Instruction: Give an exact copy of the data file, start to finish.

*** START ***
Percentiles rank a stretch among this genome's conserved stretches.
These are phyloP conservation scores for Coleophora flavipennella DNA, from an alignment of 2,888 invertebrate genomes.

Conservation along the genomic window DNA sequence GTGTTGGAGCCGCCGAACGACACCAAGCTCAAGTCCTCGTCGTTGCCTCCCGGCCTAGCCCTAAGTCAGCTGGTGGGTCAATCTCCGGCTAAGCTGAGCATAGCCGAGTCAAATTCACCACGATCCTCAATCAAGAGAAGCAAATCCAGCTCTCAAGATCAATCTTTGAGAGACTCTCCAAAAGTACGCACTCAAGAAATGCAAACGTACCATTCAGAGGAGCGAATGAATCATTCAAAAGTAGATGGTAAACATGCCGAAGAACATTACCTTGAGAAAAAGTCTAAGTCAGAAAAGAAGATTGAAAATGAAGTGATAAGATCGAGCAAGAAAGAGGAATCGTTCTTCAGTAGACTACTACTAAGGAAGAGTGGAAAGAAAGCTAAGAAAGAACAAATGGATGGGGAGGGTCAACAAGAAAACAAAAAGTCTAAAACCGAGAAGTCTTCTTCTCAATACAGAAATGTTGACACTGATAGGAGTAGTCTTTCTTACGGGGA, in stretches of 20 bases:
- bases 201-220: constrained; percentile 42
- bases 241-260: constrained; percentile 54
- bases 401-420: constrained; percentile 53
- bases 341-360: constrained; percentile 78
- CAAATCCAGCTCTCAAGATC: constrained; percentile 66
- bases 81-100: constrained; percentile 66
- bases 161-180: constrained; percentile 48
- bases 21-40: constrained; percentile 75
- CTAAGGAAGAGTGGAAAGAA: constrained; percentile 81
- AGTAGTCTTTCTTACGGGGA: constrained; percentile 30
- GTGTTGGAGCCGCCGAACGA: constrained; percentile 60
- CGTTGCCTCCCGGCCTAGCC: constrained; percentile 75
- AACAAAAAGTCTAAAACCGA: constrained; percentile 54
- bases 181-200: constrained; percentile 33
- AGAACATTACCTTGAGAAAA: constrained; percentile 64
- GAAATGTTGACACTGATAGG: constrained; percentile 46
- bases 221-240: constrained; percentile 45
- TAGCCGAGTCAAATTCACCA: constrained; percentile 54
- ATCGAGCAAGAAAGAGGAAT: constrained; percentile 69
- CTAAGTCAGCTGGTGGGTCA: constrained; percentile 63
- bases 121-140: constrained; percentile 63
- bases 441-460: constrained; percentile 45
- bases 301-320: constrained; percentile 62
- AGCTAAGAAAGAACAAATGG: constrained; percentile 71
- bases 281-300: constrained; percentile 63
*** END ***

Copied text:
Percentiles rank a stretch among this genome's conserved stretches.
These are phyloP conservation scores for Coleophora flavipennella DNA, from an alignment of 2,888 invertebrate genomes.

Conservation along the genomic window DNA sequence GTGTTGGAGCCGCCGAACGACACCAAGCTCAAGTCCTCGTCGTTGCCTCCCGGCCTAGCCCTAAGTCAGCTGGTGGGTCAATCTCCGGCTAAGCTGAGCATAGCCGAGTCAAATTCACCACGATCCTCAATCAAGAGAAGCAAATCCAGCTCTCAAGATCAATCTTTGAGAGACTCTCCAAAAGTACGCACTCAAGAAATGCAAACGTACCATTCAGAGGAGCGAATGAATCATTCAAAAGTAGATGGTAAACATGCCGAAGAACATTACCTTGAGAAAAAGTCTAAGTCAGAAAAGAAGATTGAAAATGAAGTGATAAGATCGAGCAAGAAAGAGGAATCGTTCTTCAGTAGACTACTACTAAGGAAGAGTGGAAAGAAAGCTAAGAAAGAACAAATGGATGGGGAGGGTCAACAAGAAAACAAAAAGTCTAAAACCGAGAAGTCTTCTTCTCAATACAGAAATGTTGACACTGATAGGAGTAGTCTTTCTTACGGGGA, in stretches of 20 bases:
- bases 201-220: constrained; percentile 42
- bases 241-260: constrained; percentile 54
- bases 401-420: constrained; percentile 53
- bases 341-360: constrained; percentile 78
- CAAATCCAGCTCTCAAGATC: constrained; percentile 66
- bases 81-100: constrained; percentile 66
- bases 161-180: constrained; percentile 48
- bases 21-40: constrained; percentile 75
- CTAAGGAAGAGTGGAAAGAA: constrained; percentile 81
- AGTAGTCTTTCTTACGGGGA: constrained; percentile 30
- GTGTTGGAGCCGCCGAACGA: constrained; percentile 60
- CGTTGCCTCCCGGCCTAGCC: constrained; percentile 75
- AACAAAAAGTCTAAAACCGA: constrained; percentile 54
- bases 181-200: constrained; percentile 33
- AGAACATTACCTTGAGAAAA: constrained; percentile 64
- GAAATGTTGACACTGATAGG: constrained; percentile 46
- bases 221-240: constrained; percentile 45
- TAGCCGAGTCAAATTCACCA: constrained; percentile 54
- ATCGAGCAAGAAAGAGGAAT: constrained; percentile 69
- CTAAGTCAGCTGGTGGGTCA: constrained; percentile 63
- bases 121-140: constrained; percentile 63
- bases 441-460: constrained; percentile 45
- bases 301-320: constrained; percentile 62
- AGCTAAGAAAGAACAAATGG: constrained; percentile 71
- bases 281-300: constrained; percentile 63